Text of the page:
One shop right across from RCMP detachment
MILLBROOK, N.S. — At least three cannabis operations have set up shop in Millbrook, despite the lack of any formal government agreement to permit retail marijuana sales outside of the NSLC’s domain.
“I’m just exercising my treaty rights,” said Michael Stephens, owner of the Sma’knis Trading.
“We kind of stood back and waited to see what the province would say, in terms of including us in any legislation that was passed,” he said. “And, from my perspective, from my opinion, I feel like we were intentionally dismissed, and left … out of that whole process. I don’t think they’re nowhere near ready for it. I’m not sure if any of the provinces are.”
Stephens, who is also a band councillor, said cannabis is simply another item that he believes is covered under indigenous treaty rights and which has numerous medicinal qualities.
“It’s a product. At the end of the day, people have to understand that this is a product. It’s a very useful product with multiple, very amazing capabilities and amazing applications,” he said. “And people are looking at it as an exit drug, addicts who are trying to get off of opioids.”
Whether the products are legal to purchase or transport, however, could be another story.
No definitive statements from band officials, RCMP
RCMP information officer Cpl. Jennifer Clarke would not offer an immediate comment on the issue of cannabis being retailed on the First Nation reserve, other than to say the only legal way to purchase the products in Nova Scotia is through Health Canada or at authorized NSLC stores. A more detailed formal response would be forthcoming, she said.
Millbrook Chief Robert Gloade expressed some concern over the unauthorized operations but he also declined official comment until he meets with the band council in September.
Cannabis can also be purchased at Jason’s Convenience Store on Willow Street, right across the road from the Millbrook RCMP detachment, although owner Jason Brooks declined comment to SaltWire Network.
A third retail location, called Puktew Wasuek (Fire Flower), is being operated out of a shed on Coach Road. Owner Robert Wilmot echoed the response of Stephens in citing his traditional aboriginal rights.
“This is agriculture, it’s gathering and it’s part of my treaty right,” he said. “I am allowed to hunt, fish and gather, which is agriculture. I’m allowed to sell, trade and barter any one of those three things.”
“I’m trying to make it affordable so that people that are stuck on pills or that are stuck on bad drugs, they can come here and get (marijuana) for a cheap, affordable price.”
All three operations indicate they will not sell cannabis products to anyone under the age of 19. Available products include a variety of marijuana strains, hash and CBD oils.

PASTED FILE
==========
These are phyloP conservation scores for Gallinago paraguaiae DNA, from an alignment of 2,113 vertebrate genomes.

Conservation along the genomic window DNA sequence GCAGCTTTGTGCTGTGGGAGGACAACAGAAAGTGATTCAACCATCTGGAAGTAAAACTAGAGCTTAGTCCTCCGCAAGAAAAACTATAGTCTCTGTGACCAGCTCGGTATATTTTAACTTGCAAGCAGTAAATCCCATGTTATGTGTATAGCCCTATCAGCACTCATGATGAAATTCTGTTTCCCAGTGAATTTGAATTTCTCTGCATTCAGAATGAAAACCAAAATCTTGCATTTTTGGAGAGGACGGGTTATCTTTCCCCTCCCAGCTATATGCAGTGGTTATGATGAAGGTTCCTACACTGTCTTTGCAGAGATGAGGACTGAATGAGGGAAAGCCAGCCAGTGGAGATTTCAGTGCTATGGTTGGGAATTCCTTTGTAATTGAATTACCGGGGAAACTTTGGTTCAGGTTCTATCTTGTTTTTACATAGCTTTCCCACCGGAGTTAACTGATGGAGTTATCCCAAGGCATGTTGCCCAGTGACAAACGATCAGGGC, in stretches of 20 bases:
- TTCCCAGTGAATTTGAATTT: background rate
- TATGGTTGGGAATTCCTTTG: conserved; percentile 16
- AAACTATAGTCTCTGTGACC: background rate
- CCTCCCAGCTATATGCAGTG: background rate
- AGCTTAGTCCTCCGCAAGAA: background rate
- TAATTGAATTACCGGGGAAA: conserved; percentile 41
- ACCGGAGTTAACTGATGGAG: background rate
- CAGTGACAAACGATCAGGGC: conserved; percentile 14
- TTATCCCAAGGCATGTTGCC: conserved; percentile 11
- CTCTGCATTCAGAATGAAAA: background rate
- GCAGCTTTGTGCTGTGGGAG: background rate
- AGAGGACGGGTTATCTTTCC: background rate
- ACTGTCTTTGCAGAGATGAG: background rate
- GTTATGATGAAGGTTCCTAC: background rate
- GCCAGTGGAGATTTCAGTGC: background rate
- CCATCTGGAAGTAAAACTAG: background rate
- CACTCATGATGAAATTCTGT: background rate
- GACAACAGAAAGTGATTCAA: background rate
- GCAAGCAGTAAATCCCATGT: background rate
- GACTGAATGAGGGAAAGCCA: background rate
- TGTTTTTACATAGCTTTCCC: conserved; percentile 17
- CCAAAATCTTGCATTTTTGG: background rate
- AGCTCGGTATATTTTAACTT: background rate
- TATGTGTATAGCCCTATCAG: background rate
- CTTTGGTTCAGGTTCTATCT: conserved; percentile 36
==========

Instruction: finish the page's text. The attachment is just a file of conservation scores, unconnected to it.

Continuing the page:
And while cannabis may carry a negative stigma for some, Stephens feels otherwise.
“If you do a lot of research to learn about it, you will realize what it can do and the applications it can have. You’ll start to see that it is probably everything that a drug isn’t,” he said. “It’s a gift really. I’m so happy that Canada woke up to it and realized just how much potential this product actually has.”
Stephens described cannabis as “phenomenal” for such things as pain management and anxiety.
“Life is hard enough as it is,” he said. “It’s good for people to be able to relax.”
Both men said a portion of the profits from their cannabis sales will be turned back to the community while Wilmot went a step further by saying he is trying to help his people by offering pure cannabis products to counter more dangerous street drugs that are available.
“Wait and see what I do for my community in the next little while. I’m not going to stop, right,” Wilmot said.
“I’m just going to keep on giving back. I’m trying to make it affordable so that people that are stuck on pills or that are stuck on bad drugs, they can come here and get their stuff for a cheap, affordable price, that they’re not going down the road to get their pill to get high. There is no added chemicals to my products at all, it is just the marijuana alone.”
And both men also say they are just following in the footsteps of the Mohawk bands in Ontario that have previously set up retail operations outside the purview of provincial law.
“So, basically if they come here and take my weed, it’s not the face you make when you’re taking my sack, it’s the face you make while bringing it back,” Wilmot said. “And it’s just going to make me more famous. So, they can either do this the right way and we can go talk and have a meeting, or we can do it the wrong way and they can make me bigger than I already am.”